St. John has the distinction of having had two steam-powered sugar factories. One was located in the center of the island at Estate Adrian. The other was at Reef Bay.
Reef Bay is a large shallow V-shaped bay that is protected by a lot of reef, hence its name. This is a poor composite of three photos of mine. Yet still it gives a vague impression of what it looks and feels like.
There are three ways into Reef Bay: by boat, by hiking over the hill from Lamashur, which is on the other side of those white cliffs, or by picking up the trail-head on Center Line Road and walking down a three mile trail. It's a fabulous walk that takes you from lush tropic forest down to tropical desert. However the hike out is a brutal, long, never ending climb.
The first ruins along the trail are the remains of Josie Gut Plantation, built in the early 18th century. Farther down is Estate Par Force. Between 1721-24 it was parceled out into four separate estates, but by 1765 they had been combine into one estate called Par Force. Besides sugarcane, the rich valley was cultivated with coconut palms, bananas, fruit and citrus trees. Cattle and sheep grazed the hillsides.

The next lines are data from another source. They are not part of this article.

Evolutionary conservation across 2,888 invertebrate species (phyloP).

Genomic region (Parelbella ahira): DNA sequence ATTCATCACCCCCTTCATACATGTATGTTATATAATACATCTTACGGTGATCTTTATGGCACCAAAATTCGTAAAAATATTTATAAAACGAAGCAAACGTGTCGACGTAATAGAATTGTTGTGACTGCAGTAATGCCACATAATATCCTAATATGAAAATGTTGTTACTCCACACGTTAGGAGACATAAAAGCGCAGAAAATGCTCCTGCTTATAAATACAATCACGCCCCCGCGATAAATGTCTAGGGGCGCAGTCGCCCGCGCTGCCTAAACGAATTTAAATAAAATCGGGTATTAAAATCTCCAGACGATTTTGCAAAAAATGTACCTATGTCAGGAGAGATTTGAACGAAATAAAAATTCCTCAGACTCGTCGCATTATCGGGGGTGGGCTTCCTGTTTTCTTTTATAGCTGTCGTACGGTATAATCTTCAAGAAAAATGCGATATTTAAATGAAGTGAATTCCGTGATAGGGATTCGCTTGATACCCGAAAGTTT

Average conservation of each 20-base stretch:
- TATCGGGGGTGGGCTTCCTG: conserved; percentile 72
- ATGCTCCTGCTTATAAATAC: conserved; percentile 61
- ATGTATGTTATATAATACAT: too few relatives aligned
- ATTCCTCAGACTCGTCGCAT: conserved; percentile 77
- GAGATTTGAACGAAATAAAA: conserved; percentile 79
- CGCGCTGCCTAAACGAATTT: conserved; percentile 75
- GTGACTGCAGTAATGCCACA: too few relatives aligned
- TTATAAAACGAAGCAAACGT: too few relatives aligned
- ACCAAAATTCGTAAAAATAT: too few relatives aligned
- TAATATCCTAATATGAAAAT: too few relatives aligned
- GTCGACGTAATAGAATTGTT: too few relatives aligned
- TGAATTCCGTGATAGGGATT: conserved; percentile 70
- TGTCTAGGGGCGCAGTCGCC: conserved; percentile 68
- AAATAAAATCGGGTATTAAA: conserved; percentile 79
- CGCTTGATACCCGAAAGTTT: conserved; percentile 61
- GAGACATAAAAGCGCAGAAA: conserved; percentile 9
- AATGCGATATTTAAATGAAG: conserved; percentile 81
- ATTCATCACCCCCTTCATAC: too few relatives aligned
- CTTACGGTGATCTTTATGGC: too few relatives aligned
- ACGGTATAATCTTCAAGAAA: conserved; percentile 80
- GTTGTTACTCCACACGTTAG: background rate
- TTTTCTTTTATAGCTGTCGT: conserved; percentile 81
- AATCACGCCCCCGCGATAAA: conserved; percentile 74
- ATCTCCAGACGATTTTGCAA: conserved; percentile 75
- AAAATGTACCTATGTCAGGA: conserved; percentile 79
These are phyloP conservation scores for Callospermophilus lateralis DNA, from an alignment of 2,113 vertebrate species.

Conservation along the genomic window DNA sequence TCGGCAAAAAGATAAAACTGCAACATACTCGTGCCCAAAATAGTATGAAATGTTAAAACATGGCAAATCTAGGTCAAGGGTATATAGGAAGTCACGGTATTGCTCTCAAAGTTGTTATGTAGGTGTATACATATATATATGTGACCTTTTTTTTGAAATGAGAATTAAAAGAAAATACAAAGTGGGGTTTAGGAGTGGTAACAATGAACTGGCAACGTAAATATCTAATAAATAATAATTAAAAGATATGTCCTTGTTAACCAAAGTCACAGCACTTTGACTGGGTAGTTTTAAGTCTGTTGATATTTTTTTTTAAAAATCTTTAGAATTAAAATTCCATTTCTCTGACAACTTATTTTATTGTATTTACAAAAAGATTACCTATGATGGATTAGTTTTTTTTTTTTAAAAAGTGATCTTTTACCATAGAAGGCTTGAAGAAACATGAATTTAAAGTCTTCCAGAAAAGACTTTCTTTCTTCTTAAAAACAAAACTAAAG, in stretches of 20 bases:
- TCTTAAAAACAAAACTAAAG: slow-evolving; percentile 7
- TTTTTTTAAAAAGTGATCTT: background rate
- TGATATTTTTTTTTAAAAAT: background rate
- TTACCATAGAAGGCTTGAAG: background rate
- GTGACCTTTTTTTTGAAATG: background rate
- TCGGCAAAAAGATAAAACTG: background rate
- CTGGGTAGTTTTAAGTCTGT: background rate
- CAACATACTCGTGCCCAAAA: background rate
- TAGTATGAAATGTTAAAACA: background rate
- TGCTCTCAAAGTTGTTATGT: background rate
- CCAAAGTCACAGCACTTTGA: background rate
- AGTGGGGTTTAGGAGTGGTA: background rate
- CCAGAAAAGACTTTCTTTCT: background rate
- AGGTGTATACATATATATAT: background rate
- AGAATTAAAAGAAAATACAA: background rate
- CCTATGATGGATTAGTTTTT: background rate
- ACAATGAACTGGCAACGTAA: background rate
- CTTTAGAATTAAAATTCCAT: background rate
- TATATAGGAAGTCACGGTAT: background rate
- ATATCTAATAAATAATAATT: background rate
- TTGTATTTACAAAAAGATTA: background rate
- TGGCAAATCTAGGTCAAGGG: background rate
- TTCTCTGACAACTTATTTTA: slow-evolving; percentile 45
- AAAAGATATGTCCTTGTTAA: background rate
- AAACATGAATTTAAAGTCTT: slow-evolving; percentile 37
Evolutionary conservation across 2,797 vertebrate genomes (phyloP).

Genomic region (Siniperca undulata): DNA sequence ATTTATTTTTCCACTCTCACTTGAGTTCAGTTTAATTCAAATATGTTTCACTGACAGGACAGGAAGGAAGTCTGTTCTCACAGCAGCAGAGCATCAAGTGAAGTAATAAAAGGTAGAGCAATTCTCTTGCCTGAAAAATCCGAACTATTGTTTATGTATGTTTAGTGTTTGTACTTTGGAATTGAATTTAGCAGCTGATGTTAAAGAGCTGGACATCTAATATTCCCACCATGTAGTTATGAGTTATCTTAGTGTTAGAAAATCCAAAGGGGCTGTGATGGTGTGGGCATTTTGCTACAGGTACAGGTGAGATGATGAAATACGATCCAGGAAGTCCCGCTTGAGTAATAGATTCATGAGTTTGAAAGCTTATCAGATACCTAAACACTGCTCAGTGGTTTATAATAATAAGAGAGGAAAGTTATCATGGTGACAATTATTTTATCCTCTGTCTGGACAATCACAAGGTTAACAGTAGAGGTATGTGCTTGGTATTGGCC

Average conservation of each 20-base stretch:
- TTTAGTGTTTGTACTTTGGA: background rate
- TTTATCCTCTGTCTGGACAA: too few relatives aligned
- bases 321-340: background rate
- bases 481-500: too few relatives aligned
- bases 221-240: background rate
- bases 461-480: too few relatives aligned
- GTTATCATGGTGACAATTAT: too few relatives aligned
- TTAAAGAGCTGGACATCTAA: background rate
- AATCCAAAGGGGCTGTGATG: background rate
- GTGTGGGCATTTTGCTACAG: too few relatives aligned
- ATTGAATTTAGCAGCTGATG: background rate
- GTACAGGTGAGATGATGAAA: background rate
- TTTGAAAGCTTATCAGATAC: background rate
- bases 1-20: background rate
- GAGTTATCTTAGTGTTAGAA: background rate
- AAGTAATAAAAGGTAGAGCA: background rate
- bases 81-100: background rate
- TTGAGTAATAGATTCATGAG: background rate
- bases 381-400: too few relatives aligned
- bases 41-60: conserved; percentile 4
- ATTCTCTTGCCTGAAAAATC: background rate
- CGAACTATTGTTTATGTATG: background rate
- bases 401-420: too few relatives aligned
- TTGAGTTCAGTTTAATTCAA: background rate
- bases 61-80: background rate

In 1830, a new sugar factory was built near the beach and Par Force was abandoned. This is a picture of the ruins taken sometime after 1933. It's what my mother saw in1934 when she, her mother and one of her brothers hiked in. (As recorded in my grandmother's journal.)
This picture of mine was taken about ten years ago.
The steam engine was built in Glasgow, Scotland.
In 1908 a 15 year old boy was crushed in the machinery. After that it was hard to find people who would work there because they thought the factory was haunted.
In 1916 the Reef Bay factory shut down. It was the last sugar factory to closed, and brought to a final end the 200 year sugar plantation era on St. John.
For a more detailed account of the history of Reef Bay check out this excerpt from Off the Beaten Track by Gerald Singer. In it there are more pictures of the machinery used for crushing the cane and boiling the juice.